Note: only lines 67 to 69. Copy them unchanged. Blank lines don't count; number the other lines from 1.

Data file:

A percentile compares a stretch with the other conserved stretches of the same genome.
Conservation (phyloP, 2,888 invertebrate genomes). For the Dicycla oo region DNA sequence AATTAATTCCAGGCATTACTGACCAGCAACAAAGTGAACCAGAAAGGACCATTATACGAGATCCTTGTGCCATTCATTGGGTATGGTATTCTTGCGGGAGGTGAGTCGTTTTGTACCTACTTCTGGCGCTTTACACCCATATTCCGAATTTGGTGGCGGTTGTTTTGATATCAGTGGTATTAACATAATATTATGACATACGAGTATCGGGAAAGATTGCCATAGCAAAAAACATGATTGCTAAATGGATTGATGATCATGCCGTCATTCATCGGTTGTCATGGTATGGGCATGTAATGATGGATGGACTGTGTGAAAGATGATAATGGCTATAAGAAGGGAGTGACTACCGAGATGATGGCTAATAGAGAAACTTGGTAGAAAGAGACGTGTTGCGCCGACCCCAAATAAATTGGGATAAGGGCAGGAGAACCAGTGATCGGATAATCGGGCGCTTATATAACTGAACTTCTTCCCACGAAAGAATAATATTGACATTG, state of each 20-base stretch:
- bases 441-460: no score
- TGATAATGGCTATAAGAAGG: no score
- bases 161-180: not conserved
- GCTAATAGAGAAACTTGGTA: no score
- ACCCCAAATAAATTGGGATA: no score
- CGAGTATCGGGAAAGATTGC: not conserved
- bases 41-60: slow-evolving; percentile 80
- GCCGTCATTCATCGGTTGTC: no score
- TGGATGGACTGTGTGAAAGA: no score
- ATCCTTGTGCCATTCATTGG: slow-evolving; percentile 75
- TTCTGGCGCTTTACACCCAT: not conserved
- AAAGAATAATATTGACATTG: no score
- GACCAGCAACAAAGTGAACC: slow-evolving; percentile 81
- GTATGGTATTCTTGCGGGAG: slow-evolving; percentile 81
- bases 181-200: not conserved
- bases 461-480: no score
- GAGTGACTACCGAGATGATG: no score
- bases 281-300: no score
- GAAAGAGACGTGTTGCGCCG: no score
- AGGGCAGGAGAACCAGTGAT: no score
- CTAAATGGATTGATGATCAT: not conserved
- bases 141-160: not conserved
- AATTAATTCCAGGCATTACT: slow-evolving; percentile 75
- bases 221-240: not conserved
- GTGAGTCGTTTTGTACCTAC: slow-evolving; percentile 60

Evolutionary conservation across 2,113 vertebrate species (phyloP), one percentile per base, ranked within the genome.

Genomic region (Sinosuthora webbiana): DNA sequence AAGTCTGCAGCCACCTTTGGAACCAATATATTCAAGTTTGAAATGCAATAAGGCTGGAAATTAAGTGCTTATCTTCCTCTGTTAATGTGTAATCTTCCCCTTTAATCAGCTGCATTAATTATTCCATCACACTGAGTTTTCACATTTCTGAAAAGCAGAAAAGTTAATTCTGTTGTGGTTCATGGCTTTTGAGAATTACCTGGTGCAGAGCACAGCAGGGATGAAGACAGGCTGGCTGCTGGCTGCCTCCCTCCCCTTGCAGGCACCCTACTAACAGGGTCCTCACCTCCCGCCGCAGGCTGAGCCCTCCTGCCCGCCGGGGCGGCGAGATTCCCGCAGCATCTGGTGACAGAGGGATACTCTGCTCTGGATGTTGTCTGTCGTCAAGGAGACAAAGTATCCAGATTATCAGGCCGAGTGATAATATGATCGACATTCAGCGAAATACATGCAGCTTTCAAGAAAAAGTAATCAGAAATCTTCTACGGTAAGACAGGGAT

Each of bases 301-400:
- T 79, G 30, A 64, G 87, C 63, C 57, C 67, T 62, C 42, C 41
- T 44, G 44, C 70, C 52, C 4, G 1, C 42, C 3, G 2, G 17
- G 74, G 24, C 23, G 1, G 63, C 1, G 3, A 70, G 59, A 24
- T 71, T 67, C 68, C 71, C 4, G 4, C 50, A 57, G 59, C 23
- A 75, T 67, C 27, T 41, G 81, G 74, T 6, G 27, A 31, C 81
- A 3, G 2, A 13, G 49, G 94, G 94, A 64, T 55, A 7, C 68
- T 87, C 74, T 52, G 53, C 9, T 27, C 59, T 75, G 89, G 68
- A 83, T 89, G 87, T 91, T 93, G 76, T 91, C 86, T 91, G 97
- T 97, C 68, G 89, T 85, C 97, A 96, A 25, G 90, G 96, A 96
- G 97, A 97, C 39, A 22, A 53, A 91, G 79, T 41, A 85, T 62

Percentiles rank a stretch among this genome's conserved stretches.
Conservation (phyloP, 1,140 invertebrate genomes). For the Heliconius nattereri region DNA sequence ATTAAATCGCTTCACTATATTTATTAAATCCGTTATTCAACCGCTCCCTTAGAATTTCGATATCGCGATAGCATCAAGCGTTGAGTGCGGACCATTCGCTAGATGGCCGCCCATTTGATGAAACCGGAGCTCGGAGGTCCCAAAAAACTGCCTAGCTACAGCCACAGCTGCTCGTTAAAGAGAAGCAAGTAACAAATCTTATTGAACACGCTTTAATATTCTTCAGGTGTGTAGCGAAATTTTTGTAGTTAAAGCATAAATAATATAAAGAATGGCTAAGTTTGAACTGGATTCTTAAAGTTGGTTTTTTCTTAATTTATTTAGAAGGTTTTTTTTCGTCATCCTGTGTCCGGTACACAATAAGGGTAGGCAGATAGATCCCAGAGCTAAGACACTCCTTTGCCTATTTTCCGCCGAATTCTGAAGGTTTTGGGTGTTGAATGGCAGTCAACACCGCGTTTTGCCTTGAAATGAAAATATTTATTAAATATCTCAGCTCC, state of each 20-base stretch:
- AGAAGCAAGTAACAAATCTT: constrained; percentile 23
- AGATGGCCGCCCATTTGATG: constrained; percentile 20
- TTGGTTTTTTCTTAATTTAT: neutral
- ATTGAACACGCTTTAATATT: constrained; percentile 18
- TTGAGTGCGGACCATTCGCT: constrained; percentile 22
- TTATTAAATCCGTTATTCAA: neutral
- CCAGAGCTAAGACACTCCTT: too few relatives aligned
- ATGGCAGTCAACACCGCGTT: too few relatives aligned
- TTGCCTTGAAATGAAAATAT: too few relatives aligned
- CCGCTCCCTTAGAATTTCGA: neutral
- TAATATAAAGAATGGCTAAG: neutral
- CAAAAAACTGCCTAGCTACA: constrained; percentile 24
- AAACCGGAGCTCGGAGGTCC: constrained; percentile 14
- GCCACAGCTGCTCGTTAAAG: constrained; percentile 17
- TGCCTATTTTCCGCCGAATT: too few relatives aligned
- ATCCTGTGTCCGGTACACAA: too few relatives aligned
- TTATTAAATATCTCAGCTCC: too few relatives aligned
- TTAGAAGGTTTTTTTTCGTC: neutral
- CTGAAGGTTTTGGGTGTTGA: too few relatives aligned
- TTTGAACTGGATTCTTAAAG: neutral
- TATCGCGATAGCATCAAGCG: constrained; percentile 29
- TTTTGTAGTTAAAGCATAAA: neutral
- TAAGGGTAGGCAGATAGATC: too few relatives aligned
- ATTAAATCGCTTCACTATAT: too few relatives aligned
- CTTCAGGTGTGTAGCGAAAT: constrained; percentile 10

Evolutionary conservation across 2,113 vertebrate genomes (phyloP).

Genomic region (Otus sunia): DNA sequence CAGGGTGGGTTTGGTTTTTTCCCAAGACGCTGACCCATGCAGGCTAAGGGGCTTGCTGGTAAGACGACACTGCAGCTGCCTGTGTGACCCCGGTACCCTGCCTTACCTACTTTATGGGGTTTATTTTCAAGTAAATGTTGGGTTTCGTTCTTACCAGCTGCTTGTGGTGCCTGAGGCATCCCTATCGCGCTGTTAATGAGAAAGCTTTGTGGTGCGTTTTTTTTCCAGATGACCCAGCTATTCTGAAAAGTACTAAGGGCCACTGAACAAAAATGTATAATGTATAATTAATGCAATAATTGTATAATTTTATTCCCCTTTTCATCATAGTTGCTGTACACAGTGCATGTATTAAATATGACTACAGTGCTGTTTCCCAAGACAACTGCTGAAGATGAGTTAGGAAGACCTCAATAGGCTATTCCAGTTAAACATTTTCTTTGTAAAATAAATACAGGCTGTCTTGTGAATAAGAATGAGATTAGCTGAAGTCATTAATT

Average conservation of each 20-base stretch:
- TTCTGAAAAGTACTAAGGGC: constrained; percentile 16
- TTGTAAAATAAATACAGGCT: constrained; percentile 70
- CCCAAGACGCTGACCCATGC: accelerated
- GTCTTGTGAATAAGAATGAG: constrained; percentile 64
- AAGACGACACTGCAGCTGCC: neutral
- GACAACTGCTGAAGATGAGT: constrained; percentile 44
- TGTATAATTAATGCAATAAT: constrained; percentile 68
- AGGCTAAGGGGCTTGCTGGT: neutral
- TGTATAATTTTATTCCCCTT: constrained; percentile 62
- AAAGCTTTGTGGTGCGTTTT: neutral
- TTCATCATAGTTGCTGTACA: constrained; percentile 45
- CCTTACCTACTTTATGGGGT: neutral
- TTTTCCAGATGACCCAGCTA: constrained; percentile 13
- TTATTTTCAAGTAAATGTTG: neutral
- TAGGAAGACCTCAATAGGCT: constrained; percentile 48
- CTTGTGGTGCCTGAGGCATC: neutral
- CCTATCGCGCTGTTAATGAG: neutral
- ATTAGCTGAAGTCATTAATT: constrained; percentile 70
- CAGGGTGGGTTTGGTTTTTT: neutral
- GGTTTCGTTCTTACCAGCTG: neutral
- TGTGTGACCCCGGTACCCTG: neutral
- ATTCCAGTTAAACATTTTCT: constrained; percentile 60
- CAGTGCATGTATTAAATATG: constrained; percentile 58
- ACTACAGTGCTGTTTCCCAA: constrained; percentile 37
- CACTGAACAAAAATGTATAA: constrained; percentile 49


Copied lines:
- CTTCAGGTGTGTAGCGAAAT: constrained; percentile 10

Evolutionary conservation across 2,113 vertebrate genomes (phyloP).

Genomic region (Otus sunia): DNA sequence CAGGGTGGGTTTGGTTTTTTCCCAAGACGCTGACCCATGCAGGCTAAGGGGCTTGCTGGTAAGACGACACTGCAGCTGCCTGTGTGACCCCGGTACCCTGCCTTACCTACTTTATGGGGTTTATTTTCAAGTAAATGTTGGGTTTCGTTCTTACCAGCTGCTTGTGGTGCCTGAGGCATCCCTATCGCGCTGTTAATGAGAAAGCTTTGTGGTGCGTTTTTTTTCCAGATGACCCAGCTATTCTGAAAAGTACTAAGGGCCACTGAACAAAAATGTATAATGTATAATTAATGCAATAATTGTATAATTTTATTCCCCTTTTCATCATAGTTGCTGTACACAGTGCATGTATTAAATATGACTACAGTGCTGTTTCCCAAGACAACTGCTGAAGATGAGTTAGGAAGACCTCAATAGGCTATTCCAGTTAAACATTTTCTTTGTAAAATAAATACAGGCTGTCTTGTGAATAAGAATGAGATTAGCTGAAGTCATTAATT